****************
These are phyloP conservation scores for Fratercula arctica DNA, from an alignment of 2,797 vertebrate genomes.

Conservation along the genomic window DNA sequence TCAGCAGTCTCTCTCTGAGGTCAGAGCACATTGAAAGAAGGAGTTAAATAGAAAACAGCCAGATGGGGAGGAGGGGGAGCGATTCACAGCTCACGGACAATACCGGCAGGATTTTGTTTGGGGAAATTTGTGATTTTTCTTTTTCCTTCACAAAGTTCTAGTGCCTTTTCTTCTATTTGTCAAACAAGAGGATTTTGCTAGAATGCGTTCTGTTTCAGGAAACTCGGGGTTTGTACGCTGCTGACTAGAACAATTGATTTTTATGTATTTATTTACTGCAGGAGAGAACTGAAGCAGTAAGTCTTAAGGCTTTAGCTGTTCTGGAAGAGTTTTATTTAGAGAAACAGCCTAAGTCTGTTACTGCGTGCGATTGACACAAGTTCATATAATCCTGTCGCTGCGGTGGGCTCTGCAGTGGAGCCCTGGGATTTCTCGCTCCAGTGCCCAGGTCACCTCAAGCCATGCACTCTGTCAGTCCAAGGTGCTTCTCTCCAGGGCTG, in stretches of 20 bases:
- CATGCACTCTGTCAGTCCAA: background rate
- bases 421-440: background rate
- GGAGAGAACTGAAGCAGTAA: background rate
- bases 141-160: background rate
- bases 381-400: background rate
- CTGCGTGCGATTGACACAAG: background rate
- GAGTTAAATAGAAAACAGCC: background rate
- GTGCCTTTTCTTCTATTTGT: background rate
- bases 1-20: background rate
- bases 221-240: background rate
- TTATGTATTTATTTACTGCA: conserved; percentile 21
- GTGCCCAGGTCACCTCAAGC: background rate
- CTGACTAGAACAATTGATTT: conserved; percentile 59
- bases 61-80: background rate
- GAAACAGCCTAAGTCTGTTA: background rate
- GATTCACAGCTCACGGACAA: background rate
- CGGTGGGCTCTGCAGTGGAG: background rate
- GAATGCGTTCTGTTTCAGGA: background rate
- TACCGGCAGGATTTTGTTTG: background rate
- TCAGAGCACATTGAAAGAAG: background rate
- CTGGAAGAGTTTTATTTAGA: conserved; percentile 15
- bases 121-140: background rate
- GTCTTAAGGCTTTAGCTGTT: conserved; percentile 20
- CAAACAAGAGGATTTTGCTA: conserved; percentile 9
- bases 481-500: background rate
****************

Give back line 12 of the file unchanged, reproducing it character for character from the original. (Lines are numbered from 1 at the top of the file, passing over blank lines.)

- bases 221-240: background rate